The special security, privacy, and confidentiality needs of behavioral health information are issues of utmost importance for the EHR system to be usable by behavioral health care consumers and clinicians. The Federal Health Insurance Portability and Accountability Act of 1996 (HIPAA) "governs access and sharing of standard health information but does not sufficiently protect behavioral health information," Ms. Wattenberg says.
That is because "the HIPAA privacy rules allow for the exchange of information among entities such as health plans, clearinghouses, and treatment providers without clients' consent," she explains. "There are also many other provisions in this ‘Privacy Rule' that allow for sharing information without consent."
The records of all individuals receiving substance abuse treatment through federally funded programs, however, are governed by additional regulations called the "Confidentiality of Alcohol and Drug Abuse Patient Records" (42 Code of Federal Regulations, part 2). These rules do not allow the exchange of information under most circumstances without the individual's consent.
In addition, many states have established legal protections for mental health information that exceed those in HIPAA. Under the provisions of HIPAA, the more stringent protections, which vary from state to state, are the ones that apply. To better serve behavioral health issues, therefore, SAMHSA is pursuing—through the Behavioral Health Treatment Standards Work Group and other activities—the development of an EHR system architecture that can flexibly accommodate Federal and variable state confidentiality rules.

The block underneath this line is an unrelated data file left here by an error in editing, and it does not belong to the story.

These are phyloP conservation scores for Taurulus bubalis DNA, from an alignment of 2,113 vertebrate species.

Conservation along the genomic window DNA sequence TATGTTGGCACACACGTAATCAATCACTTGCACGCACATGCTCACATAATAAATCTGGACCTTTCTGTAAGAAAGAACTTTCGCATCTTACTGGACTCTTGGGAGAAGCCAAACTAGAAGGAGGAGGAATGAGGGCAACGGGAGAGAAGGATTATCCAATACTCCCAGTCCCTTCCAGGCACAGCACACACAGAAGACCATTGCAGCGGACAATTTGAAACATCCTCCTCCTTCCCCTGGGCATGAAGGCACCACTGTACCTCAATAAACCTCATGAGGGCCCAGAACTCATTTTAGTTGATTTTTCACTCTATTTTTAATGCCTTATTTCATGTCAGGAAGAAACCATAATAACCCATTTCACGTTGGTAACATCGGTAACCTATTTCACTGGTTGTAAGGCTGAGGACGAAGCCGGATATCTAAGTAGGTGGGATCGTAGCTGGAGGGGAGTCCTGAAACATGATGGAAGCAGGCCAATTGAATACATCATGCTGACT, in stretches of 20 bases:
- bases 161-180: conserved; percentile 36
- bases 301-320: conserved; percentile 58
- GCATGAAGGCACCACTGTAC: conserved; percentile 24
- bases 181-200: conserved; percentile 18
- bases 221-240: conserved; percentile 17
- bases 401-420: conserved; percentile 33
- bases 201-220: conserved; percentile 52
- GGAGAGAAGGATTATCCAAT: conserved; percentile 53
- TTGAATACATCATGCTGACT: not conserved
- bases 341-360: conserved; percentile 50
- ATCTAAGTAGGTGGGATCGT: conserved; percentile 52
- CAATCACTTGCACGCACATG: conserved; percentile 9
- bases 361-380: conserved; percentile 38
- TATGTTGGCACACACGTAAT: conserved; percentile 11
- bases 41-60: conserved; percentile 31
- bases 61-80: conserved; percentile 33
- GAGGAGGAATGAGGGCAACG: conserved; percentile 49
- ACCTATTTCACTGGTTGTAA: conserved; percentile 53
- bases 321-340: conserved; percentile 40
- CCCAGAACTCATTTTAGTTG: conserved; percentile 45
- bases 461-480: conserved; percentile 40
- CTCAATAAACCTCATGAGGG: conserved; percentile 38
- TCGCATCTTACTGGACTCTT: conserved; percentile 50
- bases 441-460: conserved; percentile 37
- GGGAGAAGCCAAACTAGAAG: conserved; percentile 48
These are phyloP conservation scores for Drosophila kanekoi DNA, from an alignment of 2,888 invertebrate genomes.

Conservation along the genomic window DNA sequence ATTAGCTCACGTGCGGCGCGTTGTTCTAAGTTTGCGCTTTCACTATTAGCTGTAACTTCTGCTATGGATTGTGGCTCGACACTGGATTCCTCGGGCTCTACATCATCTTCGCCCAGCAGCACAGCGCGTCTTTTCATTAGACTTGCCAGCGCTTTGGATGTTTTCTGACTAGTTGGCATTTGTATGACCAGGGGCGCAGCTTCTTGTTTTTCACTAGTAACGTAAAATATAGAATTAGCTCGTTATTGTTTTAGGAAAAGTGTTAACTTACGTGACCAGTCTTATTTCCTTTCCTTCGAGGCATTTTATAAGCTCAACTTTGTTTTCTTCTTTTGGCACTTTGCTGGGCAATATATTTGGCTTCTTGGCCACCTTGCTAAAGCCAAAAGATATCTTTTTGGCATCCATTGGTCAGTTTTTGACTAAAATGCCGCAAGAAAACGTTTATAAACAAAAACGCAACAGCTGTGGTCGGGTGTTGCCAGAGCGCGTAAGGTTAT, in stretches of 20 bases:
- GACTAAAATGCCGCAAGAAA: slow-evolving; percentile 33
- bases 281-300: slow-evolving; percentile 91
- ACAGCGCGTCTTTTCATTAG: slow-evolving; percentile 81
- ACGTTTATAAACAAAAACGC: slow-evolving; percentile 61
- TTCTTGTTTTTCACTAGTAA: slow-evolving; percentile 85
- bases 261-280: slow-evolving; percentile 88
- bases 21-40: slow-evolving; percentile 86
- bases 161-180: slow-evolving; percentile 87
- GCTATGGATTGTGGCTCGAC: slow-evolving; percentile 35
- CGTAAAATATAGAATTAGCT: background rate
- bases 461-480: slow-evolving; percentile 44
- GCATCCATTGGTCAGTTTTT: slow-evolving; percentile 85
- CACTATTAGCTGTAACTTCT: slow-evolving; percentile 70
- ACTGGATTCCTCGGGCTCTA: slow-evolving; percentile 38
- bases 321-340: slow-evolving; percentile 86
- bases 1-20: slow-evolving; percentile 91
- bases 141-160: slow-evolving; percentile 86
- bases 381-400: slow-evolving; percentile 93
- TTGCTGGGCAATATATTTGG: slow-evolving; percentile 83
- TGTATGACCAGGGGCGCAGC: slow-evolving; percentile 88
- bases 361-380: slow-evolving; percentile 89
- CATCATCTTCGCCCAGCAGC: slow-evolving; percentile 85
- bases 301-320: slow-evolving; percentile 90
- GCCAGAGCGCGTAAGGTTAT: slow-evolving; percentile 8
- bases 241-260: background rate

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The requirements of confidentiality must, however, be carefully balanced by considerations of safety. Suppose, for example, that an individual receiving behavioral health care also needs care for an entirely separate matter. The special rules of confidentiality regulate access to the EHR in that encounter as well. That means the individual could refuse to allow other practitioners to see the portion of the EHR referring to substance abuse treatment, for example. In other words, a person taking the medication Antabuse (disulfiram) for alcohol addiction could suffer dangerous respiratory distress if a podiatrist unwittingly treated a foot ailment with an alcohol-based injection.